My dad cannot access his local shop, church, or doctor unless he brings his wheelchair out onto the main road alongside heavy traffic. Yes, there are footpaths in the area – but he cannot use them because a step is required to get on and off them.

The council, when constructing these footpaths around the Dublin 15 area, seemed to forget that wheelchair users cannot simply ‘step up’ onto a raised path.

A gentle slope of concrete is all that’s needed to make dad’s journey to Centra a safe one.

Disabled people should not be made feel different or unwelcome, particularly in their own community – but wheelchair inaccessibility does just that.

Hotels and restaurants, particularly fancy-pants modern ones, tend to have rather low tables that people in wheelchairs cannot make use of.

Wheelchairs are taller than standard chairs. So while friends and family pull their seats close to the table so as not to spill their food or drinks, the wheelchair user must sit further back, because their legs come up too high to pull in any closer.

Sometimes it’s a case that the legs of the table are too close together, and not wide enough to allow the wheelchair in. Either way, the person with the disability is singled out as being different – as if life wasn’t already hard enough.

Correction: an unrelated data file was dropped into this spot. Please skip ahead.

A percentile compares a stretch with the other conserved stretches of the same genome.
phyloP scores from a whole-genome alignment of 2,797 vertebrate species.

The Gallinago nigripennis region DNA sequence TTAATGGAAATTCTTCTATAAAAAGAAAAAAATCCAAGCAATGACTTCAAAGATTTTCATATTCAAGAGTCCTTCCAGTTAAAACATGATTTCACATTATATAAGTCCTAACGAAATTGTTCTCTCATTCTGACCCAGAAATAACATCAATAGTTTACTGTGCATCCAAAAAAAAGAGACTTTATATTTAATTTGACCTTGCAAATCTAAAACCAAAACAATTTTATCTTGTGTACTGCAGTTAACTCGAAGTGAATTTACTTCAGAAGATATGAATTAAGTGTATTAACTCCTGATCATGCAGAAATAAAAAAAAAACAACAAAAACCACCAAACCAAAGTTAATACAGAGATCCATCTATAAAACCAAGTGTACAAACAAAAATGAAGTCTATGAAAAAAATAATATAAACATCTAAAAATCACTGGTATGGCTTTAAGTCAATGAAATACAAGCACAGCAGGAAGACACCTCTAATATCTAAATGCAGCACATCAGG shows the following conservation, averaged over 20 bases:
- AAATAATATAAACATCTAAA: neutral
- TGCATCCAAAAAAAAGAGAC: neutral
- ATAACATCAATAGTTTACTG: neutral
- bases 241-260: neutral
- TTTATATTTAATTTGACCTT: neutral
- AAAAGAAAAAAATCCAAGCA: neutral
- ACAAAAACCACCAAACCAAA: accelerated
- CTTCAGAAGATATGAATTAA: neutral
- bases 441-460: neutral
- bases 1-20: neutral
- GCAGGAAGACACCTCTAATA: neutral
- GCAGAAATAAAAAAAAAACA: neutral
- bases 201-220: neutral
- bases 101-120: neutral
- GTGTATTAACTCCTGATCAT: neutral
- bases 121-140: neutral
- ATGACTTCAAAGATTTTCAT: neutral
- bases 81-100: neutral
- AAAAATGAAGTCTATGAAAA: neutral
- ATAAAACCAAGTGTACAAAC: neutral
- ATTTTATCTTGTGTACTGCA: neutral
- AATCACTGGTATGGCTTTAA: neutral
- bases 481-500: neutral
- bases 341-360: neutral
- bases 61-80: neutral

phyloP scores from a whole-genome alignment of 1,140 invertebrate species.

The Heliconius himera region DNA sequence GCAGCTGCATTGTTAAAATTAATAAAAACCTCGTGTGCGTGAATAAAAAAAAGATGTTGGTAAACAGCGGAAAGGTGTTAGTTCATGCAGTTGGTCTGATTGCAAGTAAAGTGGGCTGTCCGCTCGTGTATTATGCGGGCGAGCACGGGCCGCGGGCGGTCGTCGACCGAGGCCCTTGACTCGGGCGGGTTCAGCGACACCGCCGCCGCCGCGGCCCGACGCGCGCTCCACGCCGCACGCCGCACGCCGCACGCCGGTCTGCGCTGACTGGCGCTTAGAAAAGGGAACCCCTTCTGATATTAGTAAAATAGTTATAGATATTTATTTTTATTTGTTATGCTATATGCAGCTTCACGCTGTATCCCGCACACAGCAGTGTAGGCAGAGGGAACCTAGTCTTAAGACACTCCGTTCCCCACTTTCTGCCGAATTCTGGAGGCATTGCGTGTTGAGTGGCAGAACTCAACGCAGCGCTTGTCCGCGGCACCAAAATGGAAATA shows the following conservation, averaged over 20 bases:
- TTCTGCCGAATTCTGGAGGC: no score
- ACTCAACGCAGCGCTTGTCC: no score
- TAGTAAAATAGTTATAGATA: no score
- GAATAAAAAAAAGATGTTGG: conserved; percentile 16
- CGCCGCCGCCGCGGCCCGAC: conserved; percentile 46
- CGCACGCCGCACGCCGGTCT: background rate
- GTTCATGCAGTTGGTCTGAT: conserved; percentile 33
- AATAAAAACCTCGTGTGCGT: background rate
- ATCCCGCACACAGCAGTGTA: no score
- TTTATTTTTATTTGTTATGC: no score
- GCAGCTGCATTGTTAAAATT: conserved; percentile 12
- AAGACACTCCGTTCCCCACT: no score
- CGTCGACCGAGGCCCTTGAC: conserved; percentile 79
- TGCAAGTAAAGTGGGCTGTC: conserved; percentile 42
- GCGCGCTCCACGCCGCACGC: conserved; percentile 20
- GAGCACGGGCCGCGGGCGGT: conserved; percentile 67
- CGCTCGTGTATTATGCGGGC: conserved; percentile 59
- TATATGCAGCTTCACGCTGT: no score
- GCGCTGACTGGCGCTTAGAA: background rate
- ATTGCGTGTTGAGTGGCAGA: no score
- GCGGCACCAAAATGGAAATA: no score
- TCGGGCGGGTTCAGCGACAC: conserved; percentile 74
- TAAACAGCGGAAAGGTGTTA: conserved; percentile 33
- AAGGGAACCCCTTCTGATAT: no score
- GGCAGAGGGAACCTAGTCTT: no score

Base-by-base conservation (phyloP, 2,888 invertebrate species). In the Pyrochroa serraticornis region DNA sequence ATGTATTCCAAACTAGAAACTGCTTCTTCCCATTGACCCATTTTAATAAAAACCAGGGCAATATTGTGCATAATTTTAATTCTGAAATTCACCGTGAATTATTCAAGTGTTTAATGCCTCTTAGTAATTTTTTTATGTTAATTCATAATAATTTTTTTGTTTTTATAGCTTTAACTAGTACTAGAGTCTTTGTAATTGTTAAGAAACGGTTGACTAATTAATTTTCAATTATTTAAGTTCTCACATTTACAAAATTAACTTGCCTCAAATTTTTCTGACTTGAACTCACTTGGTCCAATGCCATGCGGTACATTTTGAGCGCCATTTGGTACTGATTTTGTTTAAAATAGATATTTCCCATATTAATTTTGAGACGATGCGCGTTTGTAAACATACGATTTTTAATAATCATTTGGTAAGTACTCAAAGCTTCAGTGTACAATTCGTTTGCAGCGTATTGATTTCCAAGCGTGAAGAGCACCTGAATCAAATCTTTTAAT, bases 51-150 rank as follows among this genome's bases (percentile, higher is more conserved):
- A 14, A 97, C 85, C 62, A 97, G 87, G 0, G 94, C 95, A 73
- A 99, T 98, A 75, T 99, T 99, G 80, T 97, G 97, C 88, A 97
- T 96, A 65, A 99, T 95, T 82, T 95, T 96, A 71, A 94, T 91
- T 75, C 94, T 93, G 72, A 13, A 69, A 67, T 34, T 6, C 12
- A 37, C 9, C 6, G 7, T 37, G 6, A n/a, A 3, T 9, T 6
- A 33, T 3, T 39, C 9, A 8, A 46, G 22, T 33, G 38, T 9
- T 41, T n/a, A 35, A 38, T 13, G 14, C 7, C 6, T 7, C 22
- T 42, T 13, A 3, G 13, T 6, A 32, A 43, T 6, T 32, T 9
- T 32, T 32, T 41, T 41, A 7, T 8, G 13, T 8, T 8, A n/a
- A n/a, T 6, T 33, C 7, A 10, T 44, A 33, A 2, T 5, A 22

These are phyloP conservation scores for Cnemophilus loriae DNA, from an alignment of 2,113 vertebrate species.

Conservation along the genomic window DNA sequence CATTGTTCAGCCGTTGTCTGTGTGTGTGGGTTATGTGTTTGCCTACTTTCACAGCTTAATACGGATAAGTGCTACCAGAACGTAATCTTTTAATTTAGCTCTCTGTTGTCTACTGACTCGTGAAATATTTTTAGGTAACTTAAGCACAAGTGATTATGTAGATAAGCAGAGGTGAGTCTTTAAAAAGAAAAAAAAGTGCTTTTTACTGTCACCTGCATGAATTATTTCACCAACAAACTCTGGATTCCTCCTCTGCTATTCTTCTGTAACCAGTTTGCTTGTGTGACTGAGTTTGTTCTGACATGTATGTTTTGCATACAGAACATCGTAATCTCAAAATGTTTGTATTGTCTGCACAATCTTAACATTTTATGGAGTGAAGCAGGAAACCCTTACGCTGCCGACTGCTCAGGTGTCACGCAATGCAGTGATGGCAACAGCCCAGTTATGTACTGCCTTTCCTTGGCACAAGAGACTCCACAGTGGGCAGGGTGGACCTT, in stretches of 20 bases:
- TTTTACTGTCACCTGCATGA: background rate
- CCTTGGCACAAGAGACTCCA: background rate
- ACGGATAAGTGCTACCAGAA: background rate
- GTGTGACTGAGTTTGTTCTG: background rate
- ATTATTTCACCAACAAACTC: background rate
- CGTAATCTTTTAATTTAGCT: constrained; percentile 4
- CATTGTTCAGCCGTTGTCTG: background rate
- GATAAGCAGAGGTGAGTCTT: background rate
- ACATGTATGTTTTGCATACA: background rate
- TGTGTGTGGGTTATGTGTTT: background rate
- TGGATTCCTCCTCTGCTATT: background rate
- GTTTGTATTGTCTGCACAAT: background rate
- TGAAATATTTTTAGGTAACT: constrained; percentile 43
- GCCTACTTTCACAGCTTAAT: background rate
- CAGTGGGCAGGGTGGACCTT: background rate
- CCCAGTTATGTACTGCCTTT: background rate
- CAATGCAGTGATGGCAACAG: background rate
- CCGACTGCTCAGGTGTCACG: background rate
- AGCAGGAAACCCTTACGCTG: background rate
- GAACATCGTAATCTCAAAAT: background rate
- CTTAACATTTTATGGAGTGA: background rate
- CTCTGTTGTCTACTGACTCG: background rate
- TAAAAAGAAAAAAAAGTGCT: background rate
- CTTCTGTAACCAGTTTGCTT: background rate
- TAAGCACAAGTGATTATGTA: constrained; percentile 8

What’s worse is when the toilet facilities are either up or down a flight of stairs.

Yes, owners are entitled to design their establishments in any way that they want, but a bit of consideration for people with disabilities would go a long way.

Cinemas also have limited wheelchair accessibility.

Sure, my dad could go to see a movie in Odeon, but only if he’s prepared to sit right at the front of the theatre and strain his neck looking up to the screen.

Why can’t ramps be made available within the theatre so that cinema-goers who are confined to a wheelchair can sit further back alongside everyone else?

It’s not good enough for them to be cordoned off to a small seating area directly in front of the screen. I would like to call on all cinema owners to consider the implementation of ramps in the future.